One of the major reasons retailers have high employee turnover is because of a lack of effective training. Often, an employer will deliver a firehose of information to a new employee and send them out to the floor, and the employee doesn't know what to do. They're afraid to ask, so they quit.

Instead, retailers have to get employees engaged with learning and give them tools that they can use daily, so if they don't know what to do, they know where to get the information they need. This ensures employees understand the most critical aspects of the job. 

When retailers invest in their people, they keep them much longer and benefit from their expertise. When stores provide consistent training to employees, the processes, messages, and even the culture are spread throughout the businesses, leading to a consistent outcome.

Enable frontline employees to create a consistent customer experience 
For the last year, customers shopped where it was most convenient, even if it wasn't their preferred retailer. As time progresses, they will feel more comfortable venturing to stores that may not be as close or going to multiple stores to check off the shopping list. 

Retailers must find ways to entice customers to shop with them, online or in-store. As they do that, the experience employees provide will influence those consumer choices. And I can't say it enough, how companies treat their employees affects how employees treat their customers. So if retailers want an outstanding customer experience, they have to prioritize their employees. 

At the beginning of the pandemic, some of this prioritization occurred. For example, some companies offered frontline employees hazard pay. Although many companies ended that practice months later, they did recognize the importance of the frontline. As work returns to a more normal state, we can't forget their importance or treat them as expendable.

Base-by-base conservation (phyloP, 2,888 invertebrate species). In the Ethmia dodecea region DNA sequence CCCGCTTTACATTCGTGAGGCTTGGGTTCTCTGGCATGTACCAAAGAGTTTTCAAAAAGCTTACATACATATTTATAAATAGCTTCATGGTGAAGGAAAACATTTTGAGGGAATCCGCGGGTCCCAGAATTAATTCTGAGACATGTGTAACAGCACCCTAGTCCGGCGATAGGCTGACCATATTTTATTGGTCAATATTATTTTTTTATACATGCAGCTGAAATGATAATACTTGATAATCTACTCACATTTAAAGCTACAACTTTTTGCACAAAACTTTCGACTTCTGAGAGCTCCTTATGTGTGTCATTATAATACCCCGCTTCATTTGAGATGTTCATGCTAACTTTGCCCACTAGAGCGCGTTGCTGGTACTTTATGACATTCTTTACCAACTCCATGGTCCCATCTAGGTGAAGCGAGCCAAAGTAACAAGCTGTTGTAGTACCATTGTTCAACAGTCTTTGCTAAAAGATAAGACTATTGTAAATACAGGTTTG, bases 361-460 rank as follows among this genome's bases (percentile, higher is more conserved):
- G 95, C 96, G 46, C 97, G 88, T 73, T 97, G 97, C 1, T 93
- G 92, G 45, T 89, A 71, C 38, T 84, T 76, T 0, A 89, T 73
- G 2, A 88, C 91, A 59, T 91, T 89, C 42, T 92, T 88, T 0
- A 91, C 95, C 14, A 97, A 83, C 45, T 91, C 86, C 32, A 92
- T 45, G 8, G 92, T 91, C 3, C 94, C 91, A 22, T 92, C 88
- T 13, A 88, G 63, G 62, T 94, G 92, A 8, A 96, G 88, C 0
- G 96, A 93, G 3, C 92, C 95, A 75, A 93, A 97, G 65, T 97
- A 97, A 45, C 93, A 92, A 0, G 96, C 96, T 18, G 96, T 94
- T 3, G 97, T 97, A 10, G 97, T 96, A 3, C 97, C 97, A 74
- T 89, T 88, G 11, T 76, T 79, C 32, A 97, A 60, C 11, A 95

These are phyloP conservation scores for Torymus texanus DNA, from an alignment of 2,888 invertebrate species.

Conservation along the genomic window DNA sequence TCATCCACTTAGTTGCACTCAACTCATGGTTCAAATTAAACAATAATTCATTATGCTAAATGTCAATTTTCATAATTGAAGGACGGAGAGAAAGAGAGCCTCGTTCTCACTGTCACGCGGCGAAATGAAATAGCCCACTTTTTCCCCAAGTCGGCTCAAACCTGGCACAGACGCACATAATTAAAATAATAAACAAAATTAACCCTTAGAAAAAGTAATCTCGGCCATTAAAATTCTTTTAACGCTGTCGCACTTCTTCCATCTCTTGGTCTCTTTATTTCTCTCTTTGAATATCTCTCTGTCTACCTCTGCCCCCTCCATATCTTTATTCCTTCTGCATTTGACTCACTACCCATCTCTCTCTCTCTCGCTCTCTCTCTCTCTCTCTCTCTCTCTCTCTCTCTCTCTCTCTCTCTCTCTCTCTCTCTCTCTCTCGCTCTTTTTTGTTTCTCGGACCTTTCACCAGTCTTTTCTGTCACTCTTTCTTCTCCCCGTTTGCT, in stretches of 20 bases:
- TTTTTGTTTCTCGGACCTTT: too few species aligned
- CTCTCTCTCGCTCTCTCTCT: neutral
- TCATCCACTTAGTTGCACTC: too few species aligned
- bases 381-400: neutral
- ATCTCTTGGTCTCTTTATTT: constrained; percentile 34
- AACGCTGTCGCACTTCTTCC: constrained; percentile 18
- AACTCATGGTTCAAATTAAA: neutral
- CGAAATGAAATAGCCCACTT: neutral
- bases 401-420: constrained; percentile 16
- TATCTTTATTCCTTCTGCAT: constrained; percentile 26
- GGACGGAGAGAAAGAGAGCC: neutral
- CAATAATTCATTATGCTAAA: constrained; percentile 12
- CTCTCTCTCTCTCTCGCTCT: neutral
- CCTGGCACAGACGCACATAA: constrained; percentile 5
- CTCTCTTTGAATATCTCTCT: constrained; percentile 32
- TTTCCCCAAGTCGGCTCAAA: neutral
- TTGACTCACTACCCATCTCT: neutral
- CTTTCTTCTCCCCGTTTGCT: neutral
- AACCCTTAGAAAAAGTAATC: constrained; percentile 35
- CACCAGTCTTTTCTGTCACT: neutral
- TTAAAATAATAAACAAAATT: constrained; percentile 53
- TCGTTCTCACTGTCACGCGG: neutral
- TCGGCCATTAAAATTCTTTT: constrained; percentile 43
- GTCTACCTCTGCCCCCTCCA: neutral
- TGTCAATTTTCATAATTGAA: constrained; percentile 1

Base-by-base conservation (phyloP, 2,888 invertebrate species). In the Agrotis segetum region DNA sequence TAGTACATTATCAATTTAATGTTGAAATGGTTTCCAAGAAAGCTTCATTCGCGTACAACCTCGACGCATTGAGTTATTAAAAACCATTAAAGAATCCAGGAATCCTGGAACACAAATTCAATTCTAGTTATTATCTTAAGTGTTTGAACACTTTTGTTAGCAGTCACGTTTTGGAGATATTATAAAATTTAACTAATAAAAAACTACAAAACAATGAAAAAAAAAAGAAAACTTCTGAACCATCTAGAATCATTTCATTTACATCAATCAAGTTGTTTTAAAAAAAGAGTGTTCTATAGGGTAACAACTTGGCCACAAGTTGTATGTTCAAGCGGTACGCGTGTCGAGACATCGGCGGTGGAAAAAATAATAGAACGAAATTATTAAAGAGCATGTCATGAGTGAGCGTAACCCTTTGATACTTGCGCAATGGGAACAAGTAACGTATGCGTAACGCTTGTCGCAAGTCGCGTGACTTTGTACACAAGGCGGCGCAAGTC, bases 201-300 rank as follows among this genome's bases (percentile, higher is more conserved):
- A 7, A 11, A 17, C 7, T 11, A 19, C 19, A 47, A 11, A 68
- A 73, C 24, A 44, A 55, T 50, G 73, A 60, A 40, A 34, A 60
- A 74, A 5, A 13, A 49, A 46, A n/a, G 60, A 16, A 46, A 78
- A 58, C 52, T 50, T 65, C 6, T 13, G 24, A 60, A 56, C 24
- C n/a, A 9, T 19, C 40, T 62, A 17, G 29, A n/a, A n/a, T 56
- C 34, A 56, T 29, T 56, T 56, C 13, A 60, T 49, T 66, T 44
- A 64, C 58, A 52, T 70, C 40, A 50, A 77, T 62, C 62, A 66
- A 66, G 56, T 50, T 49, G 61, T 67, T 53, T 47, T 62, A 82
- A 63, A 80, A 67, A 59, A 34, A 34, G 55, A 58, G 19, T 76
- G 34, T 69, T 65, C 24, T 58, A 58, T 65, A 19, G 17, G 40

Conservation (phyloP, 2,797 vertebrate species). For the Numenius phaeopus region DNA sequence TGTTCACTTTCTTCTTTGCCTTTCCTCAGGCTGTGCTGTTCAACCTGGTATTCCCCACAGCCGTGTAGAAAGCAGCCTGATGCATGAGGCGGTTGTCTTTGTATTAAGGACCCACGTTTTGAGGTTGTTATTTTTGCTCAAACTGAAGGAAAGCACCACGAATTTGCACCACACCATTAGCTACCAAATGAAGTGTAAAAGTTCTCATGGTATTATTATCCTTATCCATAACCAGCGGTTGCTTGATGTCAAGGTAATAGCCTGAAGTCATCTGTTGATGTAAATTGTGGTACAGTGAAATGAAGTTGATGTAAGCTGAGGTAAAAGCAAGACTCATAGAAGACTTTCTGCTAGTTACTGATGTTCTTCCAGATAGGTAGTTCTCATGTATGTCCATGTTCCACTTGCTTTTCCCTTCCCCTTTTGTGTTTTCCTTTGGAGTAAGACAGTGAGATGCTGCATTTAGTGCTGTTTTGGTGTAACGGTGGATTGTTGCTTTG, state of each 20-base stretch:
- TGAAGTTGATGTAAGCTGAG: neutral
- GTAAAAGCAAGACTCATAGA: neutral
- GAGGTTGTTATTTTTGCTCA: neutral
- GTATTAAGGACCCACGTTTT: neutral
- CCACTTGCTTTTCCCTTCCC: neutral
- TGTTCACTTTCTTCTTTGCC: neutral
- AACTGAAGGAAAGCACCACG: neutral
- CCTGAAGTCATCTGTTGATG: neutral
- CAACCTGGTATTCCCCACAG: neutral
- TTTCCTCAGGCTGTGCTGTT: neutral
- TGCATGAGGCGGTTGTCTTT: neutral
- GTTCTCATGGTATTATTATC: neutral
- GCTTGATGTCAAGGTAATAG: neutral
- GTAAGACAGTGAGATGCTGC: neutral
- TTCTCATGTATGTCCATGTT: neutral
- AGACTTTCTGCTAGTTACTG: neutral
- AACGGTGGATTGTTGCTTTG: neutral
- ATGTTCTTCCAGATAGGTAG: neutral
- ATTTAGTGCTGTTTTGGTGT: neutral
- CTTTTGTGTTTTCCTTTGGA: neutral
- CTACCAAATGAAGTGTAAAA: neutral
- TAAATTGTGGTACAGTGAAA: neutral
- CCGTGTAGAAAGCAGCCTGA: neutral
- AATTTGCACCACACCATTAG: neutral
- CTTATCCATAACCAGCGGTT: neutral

Having a friendly employee who is there to greet and help customers and who is willing to go that additional step is a big piece of the customer experience and can make a difference in where consumers choose to shop. 

Think about the online shopping experience at the grocery store. Suppose when a customer's groceries are delivered, the associate who filled the order selected bruised fruit or made an illogical item substitution. In that case, the customer isn't going to order online again and may not return to that grocer. 

On the other hand, if the associate has the knowledge, tools, and encouragement to fill the order accurately, text the customer to inform of any substitutions, pack the order on time, and politely take the order to the customer's car, the experience is a good one. It seems simple, but if retailers don't do things right by first treating the employees well, customers can be lost for life.

With so many changes coming out of the retail space, retailers and their frontline employees must be agile. They must have training methods that work in this fast-moving environment. What's more, those training methods must ensure frontline employees feel engaged, appreciated, and prepared to adjust, perform their roles while providing an outstanding customer experience.

Christine Tutssel is VP of strategic initiatives at Axonify.